As Linux moves further into the enterprise, how can its core strength of collaborative development be maintained? Helen Beckett explains why firms are having to become familiar with a new way of working.
Open source software is bringing a collaboration model for software development and usage into the mainstream. However, it is unlikely that large corporations, with their unwavering focus on the bottom line, will be able to work co-operatively all the time.
Thomas Murphy, senior program director of research services at Meta Group, anticipates that the distinct boundaries between the purists who advocate that software and algorithms are open access "tools", and the closed communities that buy software and structured support, will start to mutate.
"On the supplier side, companies such as IBM have shown that it is possible to build open source assets and also retain proprietary communities," Murphy says.
"With Eclipse, a limited base IDE was placed into open source and the firm got a set of partner commitments for plug-ins. It has been used as a weapon to innovate in Java without going through the Java Community Process. So in many ways you could say this is a subversive use of open source," he says.
In the same way, he adds, it is likely that large enterprises will only belong to open communities when it suits them.
Nikos Drakos, a research director with analyst firm Gartner, confirms that some kind of open source software is used within every sizeable organisation. Many blue chip companies have approached him seeking advice on whether and how to participate in the proliferating open source foundations.
"A lot of our customers want to know how to systemise the software they use and to manage any new risks that usage or participation in these groups may bring," he says.
"There is a degree of confusion throughout every level of the enterprise in how to deal with not-for profit companies and their new modes of operation. People from procurement departments have even asked how they raise a purchase order," says Drakos.
However, there are vast differences in the rules that different branches of the open source movement apply. Users need to be aware of the software licence they intend to use or modify, says Ronan Miles, chairman of the Oracle Users' Association.
"The issue of whether a firm should participate in a collaborative development is trivial compared to the 'gotcha' clause contained in some of these licences," he says.
Miles recalls his own experience of developing a plug-in for an open source application that was not a regular feature of Oracle software. The GNU General Public Licence (GPL) would have forced him to reveal the source code of the modification.
"The difficulty for users is differentiating between Apache and Openware software, which comes with no strings attached, and others, such as the GPL licence, that come with stringent conditions," he says.
Miles recommends donating in-house software to the open source community once the financial advantage has been milked for six months or so. Miles quotes from Hewlett-Packard's research, which found that 50% of the return from a new software product is derived in the first six months after it goes to market. "Beyond that, it makes sense to hand it over to a virtual pool of developers to shoulder the maintenance burden," says Miles.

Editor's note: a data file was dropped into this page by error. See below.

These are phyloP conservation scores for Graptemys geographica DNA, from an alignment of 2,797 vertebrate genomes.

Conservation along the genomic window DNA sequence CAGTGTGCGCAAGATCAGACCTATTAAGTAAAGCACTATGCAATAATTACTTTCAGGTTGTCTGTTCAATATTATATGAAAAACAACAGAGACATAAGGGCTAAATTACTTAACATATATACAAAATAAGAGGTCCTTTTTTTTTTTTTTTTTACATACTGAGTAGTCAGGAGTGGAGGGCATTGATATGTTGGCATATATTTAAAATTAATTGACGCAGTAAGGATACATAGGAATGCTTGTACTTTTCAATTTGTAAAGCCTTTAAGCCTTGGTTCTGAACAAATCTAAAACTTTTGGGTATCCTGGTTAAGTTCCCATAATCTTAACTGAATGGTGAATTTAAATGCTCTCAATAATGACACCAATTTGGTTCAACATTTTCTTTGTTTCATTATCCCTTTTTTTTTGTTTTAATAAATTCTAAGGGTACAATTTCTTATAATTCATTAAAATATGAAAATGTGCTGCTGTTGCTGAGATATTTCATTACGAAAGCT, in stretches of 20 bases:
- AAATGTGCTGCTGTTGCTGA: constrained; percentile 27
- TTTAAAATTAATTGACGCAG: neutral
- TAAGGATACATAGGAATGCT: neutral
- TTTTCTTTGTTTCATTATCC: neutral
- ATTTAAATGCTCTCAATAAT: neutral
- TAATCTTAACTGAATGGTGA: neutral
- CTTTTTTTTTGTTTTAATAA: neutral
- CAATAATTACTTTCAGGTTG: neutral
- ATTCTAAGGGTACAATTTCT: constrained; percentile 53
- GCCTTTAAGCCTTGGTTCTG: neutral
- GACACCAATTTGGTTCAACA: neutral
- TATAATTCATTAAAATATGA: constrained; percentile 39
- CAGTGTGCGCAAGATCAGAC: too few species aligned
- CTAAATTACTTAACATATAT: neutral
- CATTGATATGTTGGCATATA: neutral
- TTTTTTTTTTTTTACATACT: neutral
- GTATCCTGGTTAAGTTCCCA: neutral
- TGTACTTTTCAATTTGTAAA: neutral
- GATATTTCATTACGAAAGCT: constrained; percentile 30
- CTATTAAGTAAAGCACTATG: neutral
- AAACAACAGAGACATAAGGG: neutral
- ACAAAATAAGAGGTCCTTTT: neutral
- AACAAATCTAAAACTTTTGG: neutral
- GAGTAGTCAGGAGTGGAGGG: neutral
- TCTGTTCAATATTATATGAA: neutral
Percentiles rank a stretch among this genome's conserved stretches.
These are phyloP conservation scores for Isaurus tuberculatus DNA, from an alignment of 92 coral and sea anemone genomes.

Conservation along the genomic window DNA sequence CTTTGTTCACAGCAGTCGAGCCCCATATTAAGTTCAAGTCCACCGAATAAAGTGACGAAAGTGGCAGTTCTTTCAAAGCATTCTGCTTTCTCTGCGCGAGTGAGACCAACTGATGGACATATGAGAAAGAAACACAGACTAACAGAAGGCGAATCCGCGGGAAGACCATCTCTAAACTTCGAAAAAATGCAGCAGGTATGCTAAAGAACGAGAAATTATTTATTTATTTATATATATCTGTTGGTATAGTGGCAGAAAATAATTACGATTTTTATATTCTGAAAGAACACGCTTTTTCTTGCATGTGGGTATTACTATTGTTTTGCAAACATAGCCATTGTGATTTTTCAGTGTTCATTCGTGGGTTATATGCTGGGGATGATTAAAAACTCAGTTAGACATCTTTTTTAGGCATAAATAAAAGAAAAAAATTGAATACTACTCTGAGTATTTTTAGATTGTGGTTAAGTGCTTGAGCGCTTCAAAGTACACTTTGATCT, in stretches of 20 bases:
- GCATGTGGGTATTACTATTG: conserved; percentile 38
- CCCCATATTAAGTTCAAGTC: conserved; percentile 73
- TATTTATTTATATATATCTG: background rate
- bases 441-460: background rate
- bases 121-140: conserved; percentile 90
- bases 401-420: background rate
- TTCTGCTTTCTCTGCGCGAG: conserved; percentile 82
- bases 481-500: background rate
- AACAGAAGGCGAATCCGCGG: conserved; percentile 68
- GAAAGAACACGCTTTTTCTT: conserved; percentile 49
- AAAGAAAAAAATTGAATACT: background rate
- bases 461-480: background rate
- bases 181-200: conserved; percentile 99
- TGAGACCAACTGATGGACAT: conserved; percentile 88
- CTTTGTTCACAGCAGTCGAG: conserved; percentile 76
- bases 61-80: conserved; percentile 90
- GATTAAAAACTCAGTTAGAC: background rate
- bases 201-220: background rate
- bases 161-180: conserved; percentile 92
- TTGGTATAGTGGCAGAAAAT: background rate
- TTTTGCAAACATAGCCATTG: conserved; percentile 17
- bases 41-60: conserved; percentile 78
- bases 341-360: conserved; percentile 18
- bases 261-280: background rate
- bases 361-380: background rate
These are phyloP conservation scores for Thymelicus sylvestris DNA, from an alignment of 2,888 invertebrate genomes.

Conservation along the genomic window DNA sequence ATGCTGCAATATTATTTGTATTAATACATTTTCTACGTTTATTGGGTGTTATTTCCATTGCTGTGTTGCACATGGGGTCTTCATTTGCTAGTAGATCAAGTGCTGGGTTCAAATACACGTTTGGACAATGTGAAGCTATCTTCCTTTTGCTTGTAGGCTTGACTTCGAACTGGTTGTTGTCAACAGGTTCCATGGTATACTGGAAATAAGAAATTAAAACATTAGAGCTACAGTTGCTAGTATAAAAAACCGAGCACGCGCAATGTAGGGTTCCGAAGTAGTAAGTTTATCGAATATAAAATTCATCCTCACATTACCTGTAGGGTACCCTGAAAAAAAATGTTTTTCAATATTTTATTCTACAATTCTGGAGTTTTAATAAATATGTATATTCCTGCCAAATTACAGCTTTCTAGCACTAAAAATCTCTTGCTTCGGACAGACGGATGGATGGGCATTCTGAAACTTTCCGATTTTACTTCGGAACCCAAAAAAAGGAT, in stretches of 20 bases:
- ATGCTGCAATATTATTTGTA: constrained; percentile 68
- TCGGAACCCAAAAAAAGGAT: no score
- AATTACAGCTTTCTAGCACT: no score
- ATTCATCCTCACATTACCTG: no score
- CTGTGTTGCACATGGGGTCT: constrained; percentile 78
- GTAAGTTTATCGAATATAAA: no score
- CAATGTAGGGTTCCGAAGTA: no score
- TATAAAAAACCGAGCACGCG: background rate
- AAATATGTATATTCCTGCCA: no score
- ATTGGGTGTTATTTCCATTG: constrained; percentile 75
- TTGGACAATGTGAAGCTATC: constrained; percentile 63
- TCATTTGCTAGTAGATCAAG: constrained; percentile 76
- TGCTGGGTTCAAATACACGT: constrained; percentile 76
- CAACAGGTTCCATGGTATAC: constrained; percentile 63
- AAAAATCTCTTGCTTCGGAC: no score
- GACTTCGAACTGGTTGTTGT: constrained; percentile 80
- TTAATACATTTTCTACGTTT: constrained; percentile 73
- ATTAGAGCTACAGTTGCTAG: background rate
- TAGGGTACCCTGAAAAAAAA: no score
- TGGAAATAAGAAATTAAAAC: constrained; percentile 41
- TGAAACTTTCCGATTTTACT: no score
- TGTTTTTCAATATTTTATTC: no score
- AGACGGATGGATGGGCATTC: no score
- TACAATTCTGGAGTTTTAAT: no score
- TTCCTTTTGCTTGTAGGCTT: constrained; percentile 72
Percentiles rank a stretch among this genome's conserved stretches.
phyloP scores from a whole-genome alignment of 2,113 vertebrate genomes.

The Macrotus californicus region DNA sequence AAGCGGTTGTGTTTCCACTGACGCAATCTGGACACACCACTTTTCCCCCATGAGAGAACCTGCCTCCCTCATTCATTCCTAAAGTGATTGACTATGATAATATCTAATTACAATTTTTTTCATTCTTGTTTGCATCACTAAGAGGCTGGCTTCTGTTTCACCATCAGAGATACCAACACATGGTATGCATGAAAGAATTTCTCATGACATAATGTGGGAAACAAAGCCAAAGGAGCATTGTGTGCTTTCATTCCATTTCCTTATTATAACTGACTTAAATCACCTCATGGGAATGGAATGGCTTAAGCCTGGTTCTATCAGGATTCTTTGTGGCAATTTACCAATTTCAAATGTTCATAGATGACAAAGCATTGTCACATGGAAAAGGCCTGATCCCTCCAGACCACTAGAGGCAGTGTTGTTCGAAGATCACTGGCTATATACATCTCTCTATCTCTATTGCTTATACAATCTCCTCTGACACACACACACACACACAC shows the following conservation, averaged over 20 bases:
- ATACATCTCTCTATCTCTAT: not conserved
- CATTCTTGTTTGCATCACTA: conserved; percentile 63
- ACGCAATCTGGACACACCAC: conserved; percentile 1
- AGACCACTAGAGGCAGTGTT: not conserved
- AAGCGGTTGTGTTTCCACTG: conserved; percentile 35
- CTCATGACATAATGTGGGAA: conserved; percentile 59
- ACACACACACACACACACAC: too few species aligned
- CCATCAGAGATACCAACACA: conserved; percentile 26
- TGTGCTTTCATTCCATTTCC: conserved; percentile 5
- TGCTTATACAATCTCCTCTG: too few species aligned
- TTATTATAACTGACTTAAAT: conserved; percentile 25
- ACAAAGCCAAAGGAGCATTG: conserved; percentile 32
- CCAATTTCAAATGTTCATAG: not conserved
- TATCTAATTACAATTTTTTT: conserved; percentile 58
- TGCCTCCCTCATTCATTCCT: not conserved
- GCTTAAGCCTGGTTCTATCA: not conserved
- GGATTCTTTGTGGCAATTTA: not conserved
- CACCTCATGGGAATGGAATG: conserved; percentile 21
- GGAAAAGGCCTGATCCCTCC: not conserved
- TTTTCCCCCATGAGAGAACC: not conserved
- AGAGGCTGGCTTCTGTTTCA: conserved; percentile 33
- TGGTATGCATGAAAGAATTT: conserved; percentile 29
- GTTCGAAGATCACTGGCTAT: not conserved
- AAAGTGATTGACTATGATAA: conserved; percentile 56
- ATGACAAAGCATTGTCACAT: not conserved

A further benefit has been experienced first hand by Stephen Way, IT manager of Johnson Matthey and executive council member of the IBM Computer Users' Association. "The incentive [to participate] is that of training and advancing development staff," he says.
"Johnson Matthey staff have gained prestige and access to a community - and it is no coincidence that the level of churn in development staff has reduced," he adds.
Way has also witnessed improvements in performance. "It has made our development team quicker to react to come up with innovative solutions. They can search code databases and find sensible answers," he says.
However, Way is aware of the wider implications for the company of these collaborative efforts and of the boundaries that must be put in place. "Firms always decide not to put a key line of business application out in open source, particularly if it is bespoke. You have to draw the line somewhere and participation is not all or nothing," he says.
Drakos says the issue of employees working on a shared project could put them in conflict with their own company, which may dictate that any product or intellectual capital created during company time therefore belongs to the company.
This hard-line attitude to intellectual property would prohibit many multinationals from participating in software communities, says Murphy. "Essentially, it means you are constrained from working on anything in open source or contributing something back to the community," he says.
"I think for most firms open source is about licence cost and not being locked to a supplier. However, the supplier lock can still exist, especially if the product comes from a supplier, which is very different from Apache or Perl."
While enterprises sit on the fence or work out how to manage participation, the open source foundations continue to increase their influence over software development.
As Siobhan O'Mahony, Harvard Business School professor, notes in her paper, 'The organisational model for open source', "When a successful entrepreneur with every possible advantage chooses to found a non-profit organisation instead of a firm because it is more likely to lead to success, what can be inferred about the state of the software market?"
This article is part of Computer Weekly's Special Report on Linux produced in association with Novell